WeaveMaker User's Manual — Color Schemes Catalog
Color Schemes Table
The table of color schemes (right) summarizes how the various schemes interpret the position of chips in the colorway window.

This scheme is a generalization of traditional “end-on-end” coloring (e. g., Chambray).

Two Color Arrangements
If there is exactly one color chip in the Major, one in the Minor, and none in the Accent, Alternate assigns every other thread every other color (or, equivalently, all the odd numbered threads are given one of the colors and the even numbered threads the other color).

This is the simplest way to use Alternate, and is what is usually meant by the term “end-on-end color arrangement.”

Major/Minor Arrangements
If there are more than two colors, but all colors are in either the Major or Minor (no Accent), then Alternate assigns all the odd numbered threads from colors in one category and the even numbered threads from the other category.

Since this rule leaves considerable leeway, especially if there are many color chips present, each time you use this scheme you will get a different color arrangement. But they will all have a fine-grained look which is characteristic of Alternate.

Major/Minor/Accent Arrangements
If colors are present in all categories, Alternate becomes quite complicated. It follows two rules: (a) No two consecutive threads receive colors from within the same Major/Minor/Accent group. So, if a thread is col-ored using a Major color, the next thread will be colored from either the Minor or the Accent colors.

Create a series of stripes of widely varying widths, using all colors regardless of their classifi-cation. The order in which the colors appear is different each time you use this scheme, but the order is fixed within each specific color arrangement. For example, suppose you have four colors called A, B, C, and D. The first time you use this scheme it might choose to use the colors in the order CABD. It will use that order across the entire width, so color C would not appear next to color B anywhere. But the sec-ond time you use the scheme, it might decide to use the order DABC. In this case, every time you saw a stripe of color B it would be immediately followed by a stripe of color C.

Note: because of the mathematical constraints on this scheme, it only works on certain counts of threads. If you give it a number of threads which it cannot handle, it acts like the Partition Blend scheme instead (see facing page).

Two-Color Blend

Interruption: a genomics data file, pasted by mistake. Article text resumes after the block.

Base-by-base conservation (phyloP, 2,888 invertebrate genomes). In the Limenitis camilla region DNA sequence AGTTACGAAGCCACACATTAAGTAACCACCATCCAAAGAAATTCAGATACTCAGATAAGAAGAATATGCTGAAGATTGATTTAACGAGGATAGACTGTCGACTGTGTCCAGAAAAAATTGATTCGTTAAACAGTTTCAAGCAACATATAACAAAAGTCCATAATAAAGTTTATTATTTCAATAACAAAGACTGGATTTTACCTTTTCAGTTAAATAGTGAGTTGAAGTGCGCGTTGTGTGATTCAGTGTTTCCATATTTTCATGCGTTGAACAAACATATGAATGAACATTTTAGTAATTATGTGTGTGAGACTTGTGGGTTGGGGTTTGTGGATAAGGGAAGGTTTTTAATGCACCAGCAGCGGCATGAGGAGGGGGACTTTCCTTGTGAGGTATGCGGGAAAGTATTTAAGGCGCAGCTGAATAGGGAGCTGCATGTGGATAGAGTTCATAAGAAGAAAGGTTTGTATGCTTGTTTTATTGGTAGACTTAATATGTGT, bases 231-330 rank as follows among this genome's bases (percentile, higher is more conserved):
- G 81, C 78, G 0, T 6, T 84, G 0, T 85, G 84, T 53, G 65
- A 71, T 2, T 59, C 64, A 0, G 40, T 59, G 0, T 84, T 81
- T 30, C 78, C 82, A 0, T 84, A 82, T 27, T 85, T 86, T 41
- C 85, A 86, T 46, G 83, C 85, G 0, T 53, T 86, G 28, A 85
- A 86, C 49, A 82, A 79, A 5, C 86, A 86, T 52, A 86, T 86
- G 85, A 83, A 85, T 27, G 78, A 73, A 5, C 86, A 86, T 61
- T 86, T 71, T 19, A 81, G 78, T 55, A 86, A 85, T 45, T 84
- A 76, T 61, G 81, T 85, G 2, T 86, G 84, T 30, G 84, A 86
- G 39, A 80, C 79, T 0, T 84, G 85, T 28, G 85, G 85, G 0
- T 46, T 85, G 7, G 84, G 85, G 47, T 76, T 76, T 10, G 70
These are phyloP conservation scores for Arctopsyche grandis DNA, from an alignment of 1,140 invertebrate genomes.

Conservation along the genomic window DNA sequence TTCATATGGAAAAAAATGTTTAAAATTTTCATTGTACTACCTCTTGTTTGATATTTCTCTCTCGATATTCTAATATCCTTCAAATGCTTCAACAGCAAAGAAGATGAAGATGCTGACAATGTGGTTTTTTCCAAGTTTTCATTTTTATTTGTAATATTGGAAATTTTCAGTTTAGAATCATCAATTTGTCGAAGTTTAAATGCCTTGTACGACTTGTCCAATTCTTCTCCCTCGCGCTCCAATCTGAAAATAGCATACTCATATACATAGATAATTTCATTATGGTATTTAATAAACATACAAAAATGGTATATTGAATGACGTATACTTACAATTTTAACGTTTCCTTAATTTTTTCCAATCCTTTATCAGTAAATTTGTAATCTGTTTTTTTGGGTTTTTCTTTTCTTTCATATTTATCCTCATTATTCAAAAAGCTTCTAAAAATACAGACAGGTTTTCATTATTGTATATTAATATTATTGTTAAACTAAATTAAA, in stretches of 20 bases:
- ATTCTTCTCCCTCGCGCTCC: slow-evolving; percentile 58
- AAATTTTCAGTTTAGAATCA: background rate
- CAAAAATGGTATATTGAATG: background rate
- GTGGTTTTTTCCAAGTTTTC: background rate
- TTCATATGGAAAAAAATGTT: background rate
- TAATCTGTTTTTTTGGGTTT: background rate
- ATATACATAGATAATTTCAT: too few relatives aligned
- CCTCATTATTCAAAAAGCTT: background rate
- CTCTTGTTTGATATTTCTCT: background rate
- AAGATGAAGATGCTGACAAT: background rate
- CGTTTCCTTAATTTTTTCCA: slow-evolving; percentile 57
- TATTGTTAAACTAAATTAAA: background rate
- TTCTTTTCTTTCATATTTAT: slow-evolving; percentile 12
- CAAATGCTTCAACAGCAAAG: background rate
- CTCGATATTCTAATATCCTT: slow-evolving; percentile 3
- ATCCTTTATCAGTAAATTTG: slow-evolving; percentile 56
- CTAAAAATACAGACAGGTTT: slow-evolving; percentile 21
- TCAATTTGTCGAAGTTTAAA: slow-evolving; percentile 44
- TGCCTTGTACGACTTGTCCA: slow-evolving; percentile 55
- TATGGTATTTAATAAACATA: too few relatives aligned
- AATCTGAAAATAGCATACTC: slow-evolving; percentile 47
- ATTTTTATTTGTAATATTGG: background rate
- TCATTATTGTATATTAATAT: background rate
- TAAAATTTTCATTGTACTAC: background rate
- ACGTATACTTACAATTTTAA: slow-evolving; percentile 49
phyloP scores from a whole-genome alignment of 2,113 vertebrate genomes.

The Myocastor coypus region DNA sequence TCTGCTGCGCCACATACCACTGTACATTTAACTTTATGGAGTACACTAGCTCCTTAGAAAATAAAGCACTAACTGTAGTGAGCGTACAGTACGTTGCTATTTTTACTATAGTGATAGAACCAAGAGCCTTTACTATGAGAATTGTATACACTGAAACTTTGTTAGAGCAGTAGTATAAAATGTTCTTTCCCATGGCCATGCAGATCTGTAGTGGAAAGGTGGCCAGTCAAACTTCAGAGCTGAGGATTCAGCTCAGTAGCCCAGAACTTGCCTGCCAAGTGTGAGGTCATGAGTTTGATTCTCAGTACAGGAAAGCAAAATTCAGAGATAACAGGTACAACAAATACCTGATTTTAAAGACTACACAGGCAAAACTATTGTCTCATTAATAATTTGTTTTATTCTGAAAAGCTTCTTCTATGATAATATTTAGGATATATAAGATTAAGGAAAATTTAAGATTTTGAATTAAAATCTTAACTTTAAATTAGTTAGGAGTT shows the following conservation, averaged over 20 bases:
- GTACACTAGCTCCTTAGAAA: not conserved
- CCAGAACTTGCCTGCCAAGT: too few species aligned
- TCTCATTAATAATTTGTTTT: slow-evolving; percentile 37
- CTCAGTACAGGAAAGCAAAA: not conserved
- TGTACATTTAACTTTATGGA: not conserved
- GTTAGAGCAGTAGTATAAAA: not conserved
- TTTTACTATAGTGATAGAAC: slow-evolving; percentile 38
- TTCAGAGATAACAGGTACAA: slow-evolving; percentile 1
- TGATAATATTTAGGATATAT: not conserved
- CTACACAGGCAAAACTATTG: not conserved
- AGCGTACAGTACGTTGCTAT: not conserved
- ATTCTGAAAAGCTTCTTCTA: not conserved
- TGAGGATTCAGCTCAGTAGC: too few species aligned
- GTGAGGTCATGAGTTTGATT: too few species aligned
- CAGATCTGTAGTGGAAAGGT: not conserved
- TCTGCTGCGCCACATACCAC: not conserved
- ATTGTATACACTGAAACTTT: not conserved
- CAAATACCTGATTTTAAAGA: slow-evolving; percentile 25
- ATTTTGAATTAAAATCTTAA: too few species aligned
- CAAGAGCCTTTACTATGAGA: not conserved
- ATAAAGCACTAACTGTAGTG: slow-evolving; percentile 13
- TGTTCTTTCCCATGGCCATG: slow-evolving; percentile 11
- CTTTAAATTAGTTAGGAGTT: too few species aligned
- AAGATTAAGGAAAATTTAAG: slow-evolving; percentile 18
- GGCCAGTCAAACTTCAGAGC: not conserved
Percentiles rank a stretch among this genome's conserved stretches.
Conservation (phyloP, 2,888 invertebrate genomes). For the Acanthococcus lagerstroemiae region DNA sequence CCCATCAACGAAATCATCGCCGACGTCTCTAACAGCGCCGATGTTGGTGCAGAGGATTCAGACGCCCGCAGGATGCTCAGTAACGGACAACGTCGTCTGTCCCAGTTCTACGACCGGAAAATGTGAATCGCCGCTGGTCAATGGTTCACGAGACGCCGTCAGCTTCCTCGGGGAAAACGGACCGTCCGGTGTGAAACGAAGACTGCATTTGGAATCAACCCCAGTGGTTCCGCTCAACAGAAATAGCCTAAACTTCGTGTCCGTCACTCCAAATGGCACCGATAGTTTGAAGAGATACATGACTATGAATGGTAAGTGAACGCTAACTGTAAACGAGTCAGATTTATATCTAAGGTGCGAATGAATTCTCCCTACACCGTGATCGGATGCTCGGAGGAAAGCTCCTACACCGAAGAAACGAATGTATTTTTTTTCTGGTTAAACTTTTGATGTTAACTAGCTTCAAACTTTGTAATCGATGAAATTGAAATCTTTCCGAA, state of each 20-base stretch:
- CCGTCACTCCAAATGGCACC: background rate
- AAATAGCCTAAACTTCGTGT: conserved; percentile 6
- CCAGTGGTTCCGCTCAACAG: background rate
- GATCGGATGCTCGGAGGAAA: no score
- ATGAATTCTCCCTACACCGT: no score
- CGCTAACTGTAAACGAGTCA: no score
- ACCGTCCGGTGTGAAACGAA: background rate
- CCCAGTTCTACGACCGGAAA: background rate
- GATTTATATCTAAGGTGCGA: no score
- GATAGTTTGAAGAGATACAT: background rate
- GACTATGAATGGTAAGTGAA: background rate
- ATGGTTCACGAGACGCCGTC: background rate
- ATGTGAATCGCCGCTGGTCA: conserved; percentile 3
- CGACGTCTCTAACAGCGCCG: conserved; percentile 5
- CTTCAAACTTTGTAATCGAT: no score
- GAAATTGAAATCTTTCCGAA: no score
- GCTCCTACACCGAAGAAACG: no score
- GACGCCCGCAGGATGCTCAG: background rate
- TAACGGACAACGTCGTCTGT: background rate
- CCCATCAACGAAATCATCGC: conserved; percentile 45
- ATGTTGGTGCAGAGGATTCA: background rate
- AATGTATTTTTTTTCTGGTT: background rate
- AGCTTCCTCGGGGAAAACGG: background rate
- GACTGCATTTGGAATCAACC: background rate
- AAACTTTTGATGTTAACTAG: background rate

A two-color blend (see “Blends” in the Index for a definition of blends).

The two colors are taken from the majors if there are neither minor nor accent colors present. If there is at least one minor color, then the two colors are selected by taking one major and one minor color. If there are no minor colors but there is at least one accent color, then the two colors are selected by taking one major and one accent color.

The area to be colored is broken up into a series of stripes, of widely varying widths. Within each stripe the two colors are blended (see “Blends” in the Index for a definition of blends).

Blocked Blend
Creates a series of wide stripes of roughly equal width and does a two-color blend within each stripe.

If only major colors are present, pairs of them are used to create the blends. If both minor and major colors are present, each blend uses one major color and one minor color. Accent colors are ignored. See also “Partition Blend.”

Partition blend
Create a series of stripes, nar-rower than those used in Blocked Blend and unequal in width, and does a two-color blend within each stripe. Colors are chosen in pairs for the blends. The two colors come from different color categories, unless there are only major colors, in which case the major colors are chosen in pairs. See also “Blocked Blend.”

Thin stripes
Creates relatively thin stripes of colors taken from all color categories.

Creates a smooth mathematical function and uses the value of the function at each thread to determine which color class to use and which color from the class. This produces stripes of widely varying widths. Some-times the stripes are arrange-ment symmetrically about the center of the area being colored, and sometimes not.

Faithfulness to given color class proportions varies with shape of the function.

Creates surprisingly conservative stripes when used with a small number of major and minor colors, but can also generate wildly asymmetric patterns.